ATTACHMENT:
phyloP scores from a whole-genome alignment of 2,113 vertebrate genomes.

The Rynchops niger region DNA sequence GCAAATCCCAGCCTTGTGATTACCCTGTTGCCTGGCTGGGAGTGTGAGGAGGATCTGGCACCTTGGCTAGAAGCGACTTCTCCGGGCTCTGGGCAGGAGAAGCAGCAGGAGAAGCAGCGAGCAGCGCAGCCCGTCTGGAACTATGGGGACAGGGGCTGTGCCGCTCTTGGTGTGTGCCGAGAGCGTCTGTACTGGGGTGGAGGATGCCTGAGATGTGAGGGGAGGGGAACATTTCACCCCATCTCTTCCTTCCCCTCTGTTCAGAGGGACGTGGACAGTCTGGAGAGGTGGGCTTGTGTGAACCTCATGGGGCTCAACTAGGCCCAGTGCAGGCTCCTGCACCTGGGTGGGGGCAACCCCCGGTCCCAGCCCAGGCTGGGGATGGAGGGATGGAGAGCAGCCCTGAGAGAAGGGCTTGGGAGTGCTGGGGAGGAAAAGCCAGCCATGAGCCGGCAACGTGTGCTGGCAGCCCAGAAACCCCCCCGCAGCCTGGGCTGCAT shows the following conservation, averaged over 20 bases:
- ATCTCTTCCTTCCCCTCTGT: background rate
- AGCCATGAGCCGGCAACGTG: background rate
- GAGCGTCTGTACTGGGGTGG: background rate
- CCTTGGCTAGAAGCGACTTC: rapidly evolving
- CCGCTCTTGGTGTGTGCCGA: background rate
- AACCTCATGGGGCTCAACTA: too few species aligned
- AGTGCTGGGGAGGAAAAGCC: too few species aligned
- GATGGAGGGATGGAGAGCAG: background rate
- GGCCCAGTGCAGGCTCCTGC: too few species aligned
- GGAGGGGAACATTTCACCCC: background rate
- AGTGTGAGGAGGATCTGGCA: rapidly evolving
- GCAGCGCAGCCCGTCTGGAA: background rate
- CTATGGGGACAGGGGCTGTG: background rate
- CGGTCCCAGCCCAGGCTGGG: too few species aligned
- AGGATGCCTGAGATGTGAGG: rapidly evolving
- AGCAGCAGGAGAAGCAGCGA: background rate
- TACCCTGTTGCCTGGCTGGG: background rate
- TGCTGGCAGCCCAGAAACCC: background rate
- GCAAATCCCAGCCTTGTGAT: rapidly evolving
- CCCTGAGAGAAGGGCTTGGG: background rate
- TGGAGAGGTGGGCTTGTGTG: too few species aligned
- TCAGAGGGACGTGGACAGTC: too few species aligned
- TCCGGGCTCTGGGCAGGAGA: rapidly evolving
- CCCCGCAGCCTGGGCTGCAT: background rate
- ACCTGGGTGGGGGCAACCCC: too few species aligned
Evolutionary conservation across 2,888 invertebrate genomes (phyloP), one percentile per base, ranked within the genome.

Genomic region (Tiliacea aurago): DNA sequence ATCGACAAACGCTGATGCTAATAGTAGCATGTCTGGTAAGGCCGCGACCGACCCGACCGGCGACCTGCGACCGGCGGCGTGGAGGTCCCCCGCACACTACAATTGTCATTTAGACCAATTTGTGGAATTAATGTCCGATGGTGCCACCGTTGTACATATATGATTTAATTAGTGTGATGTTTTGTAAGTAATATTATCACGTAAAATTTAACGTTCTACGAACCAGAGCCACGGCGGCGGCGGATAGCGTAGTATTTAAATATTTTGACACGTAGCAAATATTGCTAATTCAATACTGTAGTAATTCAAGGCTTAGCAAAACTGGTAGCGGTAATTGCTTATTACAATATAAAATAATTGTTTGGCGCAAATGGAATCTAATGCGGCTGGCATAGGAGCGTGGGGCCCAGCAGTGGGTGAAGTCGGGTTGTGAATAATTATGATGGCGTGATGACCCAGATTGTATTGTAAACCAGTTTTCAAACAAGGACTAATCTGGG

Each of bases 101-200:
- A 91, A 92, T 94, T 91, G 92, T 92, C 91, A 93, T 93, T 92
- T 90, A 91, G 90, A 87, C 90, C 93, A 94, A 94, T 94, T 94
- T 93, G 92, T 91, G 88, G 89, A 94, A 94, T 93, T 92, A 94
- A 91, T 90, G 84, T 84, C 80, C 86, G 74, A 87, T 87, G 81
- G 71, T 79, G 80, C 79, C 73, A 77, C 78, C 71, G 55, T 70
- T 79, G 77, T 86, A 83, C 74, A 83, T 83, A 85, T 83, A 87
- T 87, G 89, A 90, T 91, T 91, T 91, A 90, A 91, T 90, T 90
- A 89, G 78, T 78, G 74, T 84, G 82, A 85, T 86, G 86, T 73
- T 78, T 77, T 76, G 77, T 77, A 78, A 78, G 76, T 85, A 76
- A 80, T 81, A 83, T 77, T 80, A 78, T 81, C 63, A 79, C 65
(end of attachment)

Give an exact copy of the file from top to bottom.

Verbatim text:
phyloP scores from a whole-genome alignment of 2,113 vertebrate genomes.

The Rynchops niger region DNA sequence GCAAATCCCAGCCTTGTGATTACCCTGTTGCCTGGCTGGGAGTGTGAGGAGGATCTGGCACCTTGGCTAGAAGCGACTTCTCCGGGCTCTGGGCAGGAGAAGCAGCAGGAGAAGCAGCGAGCAGCGCAGCCCGTCTGGAACTATGGGGACAGGGGCTGTGCCGCTCTTGGTGTGTGCCGAGAGCGTCTGTACTGGGGTGGAGGATGCCTGAGATGTGAGGGGAGGGGAACATTTCACCCCATCTCTTCCTTCCCCTCTGTTCAGAGGGACGTGGACAGTCTGGAGAGGTGGGCTTGTGTGAACCTCATGGGGCTCAACTAGGCCCAGTGCAGGCTCCTGCACCTGGGTGGGGGCAACCCCCGGTCCCAGCCCAGGCTGGGGATGGAGGGATGGAGAGCAGCCCTGAGAGAAGGGCTTGGGAGTGCTGGGGAGGAAAAGCCAGCCATGAGCCGGCAACGTGTGCTGGCAGCCCAGAAACCCCCCCGCAGCCTGGGCTGCAT shows the following conservation, averaged over 20 bases:
- ATCTCTTCCTTCCCCTCTGT: background rate
- AGCCATGAGCCGGCAACGTG: background rate
- GAGCGTCTGTACTGGGGTGG: background rate
- CCTTGGCTAGAAGCGACTTC: rapidly evolving
- CCGCTCTTGGTGTGTGCCGA: background rate
- AACCTCATGGGGCTCAACTA: too few species aligned
- AGTGCTGGGGAGGAAAAGCC: too few species aligned
- GATGGAGGGATGGAGAGCAG: background rate
- GGCCCAGTGCAGGCTCCTGC: too few species aligned
- GGAGGGGAACATTTCACCCC: background rate
- AGTGTGAGGAGGATCTGGCA: rapidly evolving
- GCAGCGCAGCCCGTCTGGAA: background rate
- CTATGGGGACAGGGGCTGTG: background rate
- CGGTCCCAGCCCAGGCTGGG: too few species aligned
- AGGATGCCTGAGATGTGAGG: rapidly evolving
- AGCAGCAGGAGAAGCAGCGA: background rate
- TACCCTGTTGCCTGGCTGGG: background rate
- TGCTGGCAGCCCAGAAACCC: background rate
- GCAAATCCCAGCCTTGTGAT: rapidly evolving
- CCCTGAGAGAAGGGCTTGGG: background rate
- TGGAGAGGTGGGCTTGTGTG: too few species aligned
- TCAGAGGGACGTGGACAGTC: too few species aligned
- TCCGGGCTCTGGGCAGGAGA: rapidly evolving
- CCCCGCAGCCTGGGCTGCAT: background rate
- ACCTGGGTGGGGGCAACCCC: too few species aligned
Evolutionary conservation across 2,888 invertebrate genomes (phyloP), one percentile per base, ranked within the genome.

Genomic region (Tiliacea aurago): DNA sequence ATCGACAAACGCTGATGCTAATAGTAGCATGTCTGGTAAGGCCGCGACCGACCCGACCGGCGACCTGCGACCGGCGGCGTGGAGGTCCCCCGCACACTACAATTGTCATTTAGACCAATTTGTGGAATTAATGTCCGATGGTGCCACCGTTGTACATATATGATTTAATTAGTGTGATGTTTTGTAAGTAATATTATCACGTAAAATTTAACGTTCTACGAACCAGAGCCACGGCGGCGGCGGATAGCGTAGTATTTAAATATTTTGACACGTAGCAAATATTGCTAATTCAATACTGTAGTAATTCAAGGCTTAGCAAAACTGGTAGCGGTAATTGCTTATTACAATATAAAATAATTGTTTGGCGCAAATGGAATCTAATGCGGCTGGCATAGGAGCGTGGGGCCCAGCAGTGGGTGAAGTCGGGTTGTGAATAATTATGATGGCGTGATGACCCAGATTGTATTGTAAACCAGTTTTCAAACAAGGACTAATCTGGG

Each of bases 101-200:
- A 91, A 92, T 94, T 91, G 92, T 92, C 91, A 93, T 93, T 92
- T 90, A 91, G 90, A 87, C 90, C 93, A 94, A 94, T 94, T 94
- T 93, G 92, T 91, G 88, G 89, A 94, A 94, T 93, T 92, A 94
- A 91, T 90, G 84, T 84, C 80, C 86, G 74, A 87, T 87, G 81
- G 71, T 79, G 80, C 79, C 73, A 77, C 78, C 71, G 55, T 70
- T 79, G 77, T 86, A 83, C 74, A 83, T 83, A 85, T 83, A 87
- T 87, G 89, A 90, T 91, T 91, T 91, A 90, A 91, T 90, T 90
- A 89, G 78, T 78, G 74, T 84, G 82, A 85, T 86, G 86, T 73
- T 78, T 77, T 76, G 77, T 77, A 78, A 78, G 76, T 85, A 76
- A 80, T 81, A 83, T 77, T 80, A 78, T 81, C 63, A 79, C 65